A team of researchers has established a link between plastics and high blood pressure in pregnant woman. They concluded that a group of chemicals, found in plastics and other household products, could cause a rise in blood pressure during late pregnancy.
Prenatal Exposure To Plastics
The study by scientists at Columbia University Mailman School of Public Health, also found that exposure to these products is also associated with long-term changes in blood pressure.
These findings were made after researchers analysed the phthalate concentrations in urine samples from 892 pregnant in Mexico City. The more exposure to these compounds, the higher the blood pressure in the third trimester.
First author of the research, published in the journal, Environmental Health Perspectives, Haotian Wu said:
These findings suggest that exposure to phthalates during pregnancy may have life-long consequences on the blood pressure trajectory, potentially elevating the risk for chronic illnesses later in life, such as hypertension
The chemicals, known as phthalates, are common in many consumer and household products like toys, vinyl flooring tiles and scented products such as perfumes and air fresheners.
Risks & Limitations
These chemicals enter the human body through ingestion, skin absorption and inhalation and could cause respiratory problems like asthma. Exposure to phthalates also impact childhood brain development, IQ and thyroid function.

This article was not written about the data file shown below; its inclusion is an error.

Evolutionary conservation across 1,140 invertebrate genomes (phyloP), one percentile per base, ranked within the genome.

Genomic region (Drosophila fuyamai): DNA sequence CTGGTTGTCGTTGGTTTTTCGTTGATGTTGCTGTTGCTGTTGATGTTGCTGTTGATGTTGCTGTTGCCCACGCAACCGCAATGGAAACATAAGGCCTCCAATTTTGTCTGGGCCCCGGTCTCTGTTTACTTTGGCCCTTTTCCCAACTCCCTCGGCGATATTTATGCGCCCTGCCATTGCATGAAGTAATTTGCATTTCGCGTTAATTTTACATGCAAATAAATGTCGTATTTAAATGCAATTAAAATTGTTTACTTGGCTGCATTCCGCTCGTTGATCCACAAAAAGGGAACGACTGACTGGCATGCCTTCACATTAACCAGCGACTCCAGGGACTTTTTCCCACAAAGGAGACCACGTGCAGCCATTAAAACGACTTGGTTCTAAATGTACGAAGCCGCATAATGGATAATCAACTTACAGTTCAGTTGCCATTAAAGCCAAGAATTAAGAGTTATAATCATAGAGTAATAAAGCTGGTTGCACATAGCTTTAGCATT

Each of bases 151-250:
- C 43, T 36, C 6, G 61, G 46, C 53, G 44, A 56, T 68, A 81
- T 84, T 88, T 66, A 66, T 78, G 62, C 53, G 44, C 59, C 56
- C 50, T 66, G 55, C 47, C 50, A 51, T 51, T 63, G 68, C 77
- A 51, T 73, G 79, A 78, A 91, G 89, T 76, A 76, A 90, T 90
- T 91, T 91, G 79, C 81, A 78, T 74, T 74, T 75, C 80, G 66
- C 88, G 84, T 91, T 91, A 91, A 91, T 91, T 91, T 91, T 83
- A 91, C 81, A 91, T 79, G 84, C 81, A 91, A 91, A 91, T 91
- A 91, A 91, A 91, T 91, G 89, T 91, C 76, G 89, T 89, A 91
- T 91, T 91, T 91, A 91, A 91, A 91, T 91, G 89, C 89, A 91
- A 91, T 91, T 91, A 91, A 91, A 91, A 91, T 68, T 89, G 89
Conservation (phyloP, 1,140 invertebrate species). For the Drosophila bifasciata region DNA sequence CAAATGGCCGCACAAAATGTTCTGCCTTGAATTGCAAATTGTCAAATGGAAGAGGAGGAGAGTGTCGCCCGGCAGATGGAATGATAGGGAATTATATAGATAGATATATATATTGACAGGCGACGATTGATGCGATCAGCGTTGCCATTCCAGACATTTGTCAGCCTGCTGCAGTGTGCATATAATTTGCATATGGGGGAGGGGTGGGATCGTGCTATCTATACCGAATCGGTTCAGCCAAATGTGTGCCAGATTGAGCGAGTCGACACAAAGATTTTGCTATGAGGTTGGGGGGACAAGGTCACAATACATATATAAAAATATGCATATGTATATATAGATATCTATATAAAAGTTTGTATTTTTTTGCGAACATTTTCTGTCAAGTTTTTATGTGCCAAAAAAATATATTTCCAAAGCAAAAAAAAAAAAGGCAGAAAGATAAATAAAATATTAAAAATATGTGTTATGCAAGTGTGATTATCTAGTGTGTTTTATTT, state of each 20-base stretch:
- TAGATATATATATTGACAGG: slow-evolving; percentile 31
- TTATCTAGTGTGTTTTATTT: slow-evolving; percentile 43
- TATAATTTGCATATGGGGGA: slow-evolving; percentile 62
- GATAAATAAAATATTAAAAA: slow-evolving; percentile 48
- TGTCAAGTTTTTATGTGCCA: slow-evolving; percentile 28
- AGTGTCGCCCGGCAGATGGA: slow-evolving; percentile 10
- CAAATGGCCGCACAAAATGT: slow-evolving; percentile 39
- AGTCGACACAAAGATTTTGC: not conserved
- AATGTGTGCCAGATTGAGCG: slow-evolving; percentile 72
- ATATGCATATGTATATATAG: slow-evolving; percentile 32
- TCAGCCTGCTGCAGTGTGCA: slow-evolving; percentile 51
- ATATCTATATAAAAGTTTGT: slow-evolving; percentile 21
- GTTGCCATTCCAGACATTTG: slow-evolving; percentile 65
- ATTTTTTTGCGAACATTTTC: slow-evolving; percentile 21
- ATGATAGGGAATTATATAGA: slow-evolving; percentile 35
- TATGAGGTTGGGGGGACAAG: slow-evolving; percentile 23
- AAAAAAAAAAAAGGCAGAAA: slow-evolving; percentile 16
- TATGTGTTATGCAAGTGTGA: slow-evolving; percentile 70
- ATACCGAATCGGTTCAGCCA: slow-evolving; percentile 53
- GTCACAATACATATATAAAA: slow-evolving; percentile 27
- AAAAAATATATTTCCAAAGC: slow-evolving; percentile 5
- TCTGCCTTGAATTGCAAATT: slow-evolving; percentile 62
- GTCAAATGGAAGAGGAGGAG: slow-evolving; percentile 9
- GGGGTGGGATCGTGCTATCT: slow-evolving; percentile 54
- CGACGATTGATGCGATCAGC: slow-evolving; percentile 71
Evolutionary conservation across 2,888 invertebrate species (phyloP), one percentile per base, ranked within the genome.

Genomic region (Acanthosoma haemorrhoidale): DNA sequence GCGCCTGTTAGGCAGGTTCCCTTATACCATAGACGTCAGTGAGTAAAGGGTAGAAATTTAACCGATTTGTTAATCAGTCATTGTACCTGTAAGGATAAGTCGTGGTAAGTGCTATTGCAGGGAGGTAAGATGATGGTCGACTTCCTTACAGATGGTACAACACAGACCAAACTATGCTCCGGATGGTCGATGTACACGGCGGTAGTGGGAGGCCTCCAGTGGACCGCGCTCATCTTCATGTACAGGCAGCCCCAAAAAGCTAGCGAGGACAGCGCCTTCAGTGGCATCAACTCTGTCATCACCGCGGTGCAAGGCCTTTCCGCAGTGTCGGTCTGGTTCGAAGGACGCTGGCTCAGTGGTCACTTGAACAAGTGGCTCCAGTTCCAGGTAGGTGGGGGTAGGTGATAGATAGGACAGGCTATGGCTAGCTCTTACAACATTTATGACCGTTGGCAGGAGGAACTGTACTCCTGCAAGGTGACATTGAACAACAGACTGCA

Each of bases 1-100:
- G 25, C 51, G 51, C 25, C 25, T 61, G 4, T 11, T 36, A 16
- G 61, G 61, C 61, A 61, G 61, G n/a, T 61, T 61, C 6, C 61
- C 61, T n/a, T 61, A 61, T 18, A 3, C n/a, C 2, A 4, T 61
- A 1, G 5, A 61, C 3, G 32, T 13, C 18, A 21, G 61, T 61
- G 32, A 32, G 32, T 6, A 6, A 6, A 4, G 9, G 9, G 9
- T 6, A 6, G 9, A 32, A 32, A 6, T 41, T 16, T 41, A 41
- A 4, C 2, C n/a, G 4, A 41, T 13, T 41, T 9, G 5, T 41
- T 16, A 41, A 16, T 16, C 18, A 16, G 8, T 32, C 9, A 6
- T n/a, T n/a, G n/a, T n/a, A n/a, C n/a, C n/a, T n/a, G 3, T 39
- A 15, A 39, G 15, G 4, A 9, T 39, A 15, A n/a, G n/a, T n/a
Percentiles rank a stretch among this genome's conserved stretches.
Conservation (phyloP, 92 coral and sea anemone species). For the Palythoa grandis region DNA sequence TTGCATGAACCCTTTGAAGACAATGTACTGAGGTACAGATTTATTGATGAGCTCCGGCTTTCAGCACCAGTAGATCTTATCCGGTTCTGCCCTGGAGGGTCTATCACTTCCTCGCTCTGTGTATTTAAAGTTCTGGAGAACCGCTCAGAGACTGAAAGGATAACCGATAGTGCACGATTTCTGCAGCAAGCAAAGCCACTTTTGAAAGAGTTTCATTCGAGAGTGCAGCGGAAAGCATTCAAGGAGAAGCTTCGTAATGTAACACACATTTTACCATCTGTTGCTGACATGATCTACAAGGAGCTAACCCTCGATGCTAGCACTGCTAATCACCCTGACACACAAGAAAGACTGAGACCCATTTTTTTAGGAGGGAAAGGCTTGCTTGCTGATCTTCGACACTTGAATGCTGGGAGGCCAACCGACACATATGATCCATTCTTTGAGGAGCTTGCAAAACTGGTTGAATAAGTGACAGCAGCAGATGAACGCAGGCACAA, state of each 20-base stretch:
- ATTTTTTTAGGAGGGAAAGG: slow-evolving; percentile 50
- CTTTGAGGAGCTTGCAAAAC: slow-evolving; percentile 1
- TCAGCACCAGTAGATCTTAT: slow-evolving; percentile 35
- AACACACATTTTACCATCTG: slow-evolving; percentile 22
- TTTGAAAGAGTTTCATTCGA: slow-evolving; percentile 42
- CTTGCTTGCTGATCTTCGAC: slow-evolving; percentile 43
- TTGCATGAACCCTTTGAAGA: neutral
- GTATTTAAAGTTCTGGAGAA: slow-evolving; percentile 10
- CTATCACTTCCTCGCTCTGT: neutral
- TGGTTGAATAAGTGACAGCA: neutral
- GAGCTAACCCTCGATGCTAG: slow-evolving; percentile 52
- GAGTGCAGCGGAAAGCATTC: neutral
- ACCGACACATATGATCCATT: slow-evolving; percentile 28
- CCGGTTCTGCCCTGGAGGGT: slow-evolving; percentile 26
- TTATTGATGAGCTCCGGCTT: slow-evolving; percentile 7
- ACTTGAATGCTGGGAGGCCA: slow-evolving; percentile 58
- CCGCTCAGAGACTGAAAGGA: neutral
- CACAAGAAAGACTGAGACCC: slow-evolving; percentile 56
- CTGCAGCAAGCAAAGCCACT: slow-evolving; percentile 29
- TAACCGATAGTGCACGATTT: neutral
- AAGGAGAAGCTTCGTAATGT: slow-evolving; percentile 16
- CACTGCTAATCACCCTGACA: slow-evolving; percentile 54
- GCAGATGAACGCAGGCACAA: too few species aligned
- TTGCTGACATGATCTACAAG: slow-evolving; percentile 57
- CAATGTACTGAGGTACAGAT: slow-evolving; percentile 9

In an accompanying editorial, Ivan A. Arenas at Columbia University Division of Cardiology, writes:
the study by Wu and colleagues opens new avenues for research on the role of environmental exposures and blood pressure levels, specifically on the effect of phthalates on pathways regulating blood pressure.
However, the research could not establish the biological mechanisms that underlie the associations of phthalate and high blood pressure in pregnancy. The team says more research is needed in that area. Andrea Deierlein is senior author:
Our findings suggest that prenatal exposures to phthalates may influence women's cardiometabolic health and will hopefully stimulate future research regarding potential changes to blood pressure, and other risk factors, during early pregnancy, as well as long-term consequences.